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AAO 2023: Combined dual trabecular and suprachoroidal outflow pathways in MIGS procedure

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First-in-human feasibility study.

(Image Credit: AdobeStock/rohane)

(Image Credit: AdobeStock/rohane)

Reviewed by Gautam Kamthan, MD

Dual-outflow minimally invasive glaucoma surgery (MIGS) intervention of the canal and the suprachoroidal space is surgically and clinically feasible and has a potentially additive/synergistic effect, reported Gautam Kamthan, MD, and colleagues at the American Academy of Ophthalmology annual meeting in San Francisco. He is an Assistant Professor of Ophthalmology at the New York Eye and Ear Infirmary of Mount Sinai, New York.

The 2 major outflow pathways for targeted glaucoma intervention, ie, the trabecular and choroidal outflow pathways, account for more than 60% and 40% to 50%, respectively, of the aqueous outflow; however, the current surgical MIGS paradigm is primarily limited to trabecular/canal surgery and single outflow intervention, Kamthan explained.

The investigators theorized that dual aqueous outflow may be a logical next step that can maximize intraocular pressure (IOP) lowering in glaucoma surgery.

Dual-outflow MIGS procedure

They conducted the first-in-human dual outflow MIGS procedure with combined suprachoroidal biostenting and circumferential trabecular MIGS intervention to determine the surgical feasibility, technique, and outcomes of dual-pathway approach, he explained.

Seven patients were included who underwent the dual intervention: ab interno supraciliary biostenting with donor allograft scleral tissue and canal-based guided circumferential trabeculorrhexis using a super-elastic, shape-memory nitinol device (T-Rex, Iantrek, Inc.) to increase the total aqueous outflow; the device facilitates continuous, non-cutting, guided trabeculorrhexis up to 180 degrees.

Phacoemulsification was performed in all cases.

The minimally modified homologous scleral allograft used to facilitate supraciliary cleft reinforcement and scaffolding was described as a conforming implant material, ie, a soft, scleral-wall compliant bio-tissue to structurally reinforce the cyclodialysis cleft. There was no hardware such as plastic, metal, or a rigid foreign body, involved.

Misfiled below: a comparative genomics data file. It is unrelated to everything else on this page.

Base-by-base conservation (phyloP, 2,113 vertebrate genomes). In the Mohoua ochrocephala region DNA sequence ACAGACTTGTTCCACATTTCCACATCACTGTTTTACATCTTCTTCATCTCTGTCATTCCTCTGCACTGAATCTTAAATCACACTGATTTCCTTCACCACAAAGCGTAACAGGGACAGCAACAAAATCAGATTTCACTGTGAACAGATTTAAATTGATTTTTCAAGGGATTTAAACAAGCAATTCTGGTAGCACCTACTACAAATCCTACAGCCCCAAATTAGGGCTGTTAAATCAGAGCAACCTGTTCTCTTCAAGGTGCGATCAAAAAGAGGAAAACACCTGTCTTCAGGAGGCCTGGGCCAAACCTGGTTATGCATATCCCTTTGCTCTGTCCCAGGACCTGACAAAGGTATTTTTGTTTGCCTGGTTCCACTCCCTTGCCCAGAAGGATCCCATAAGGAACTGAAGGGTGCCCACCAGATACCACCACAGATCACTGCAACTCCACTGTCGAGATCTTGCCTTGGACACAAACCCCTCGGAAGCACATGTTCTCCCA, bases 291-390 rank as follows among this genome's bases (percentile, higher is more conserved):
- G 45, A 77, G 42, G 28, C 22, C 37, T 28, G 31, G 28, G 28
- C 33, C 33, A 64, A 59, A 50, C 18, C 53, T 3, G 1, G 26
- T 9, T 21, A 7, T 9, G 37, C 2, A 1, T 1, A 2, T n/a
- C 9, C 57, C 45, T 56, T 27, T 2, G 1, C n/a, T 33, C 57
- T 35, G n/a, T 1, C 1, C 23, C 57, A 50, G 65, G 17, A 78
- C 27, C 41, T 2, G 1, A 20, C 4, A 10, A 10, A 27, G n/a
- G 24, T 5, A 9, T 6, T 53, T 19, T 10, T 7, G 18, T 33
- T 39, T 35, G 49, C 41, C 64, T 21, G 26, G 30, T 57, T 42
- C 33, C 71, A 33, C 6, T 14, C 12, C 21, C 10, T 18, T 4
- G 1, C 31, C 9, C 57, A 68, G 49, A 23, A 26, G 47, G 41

Dual outflow results

The investigators reported that the 7 subjects had a successful supraciliary, canal, and phacoemulsification intervention. One patient underwent pre-treatment with the miLoop (Zeiss) microintervential lens fragmentation device.

Among the 7 patients, the average baseline IOP was 19.1 mmHg that decreased to 12.2 mmHg at 6 months. The average number of medications decreased from 1 at baseline to 0.80 at 6 months.

No adverse events occurred intraoperatively or postoperatively.

Kamthan summarized the results:

  • Successful dual-outflow pathway implantable plus non-implantable ab-interno MIGS intervention was achieved in all subjects.
  • No serious and clinically significant intraoperative complications occurred.
  • The initial MIGS intervention did not interfere with the successful completion of the subsequent MIGS procedure or follow-on phacoemulsification
  • For optimal visualization, canal intervention should precede supraciliary intervention
  • There was a sustained reduction in IOP from the preoperative baseline value with a concurrent reduction in IOP-lowering medications.
  • No persistent and visually significant postoperative hyphema, hypotony, or iritis developed

The authors concluded, “Dual-outflow MIGS intervention of the canal and the suprachoroidal space is surgically and clinically feasible and had a potentially additive/synergistic effect. The safety profile of the dual-outflow intervention appears consistent with the MIGS-like safety profile of the underlying interventions.”

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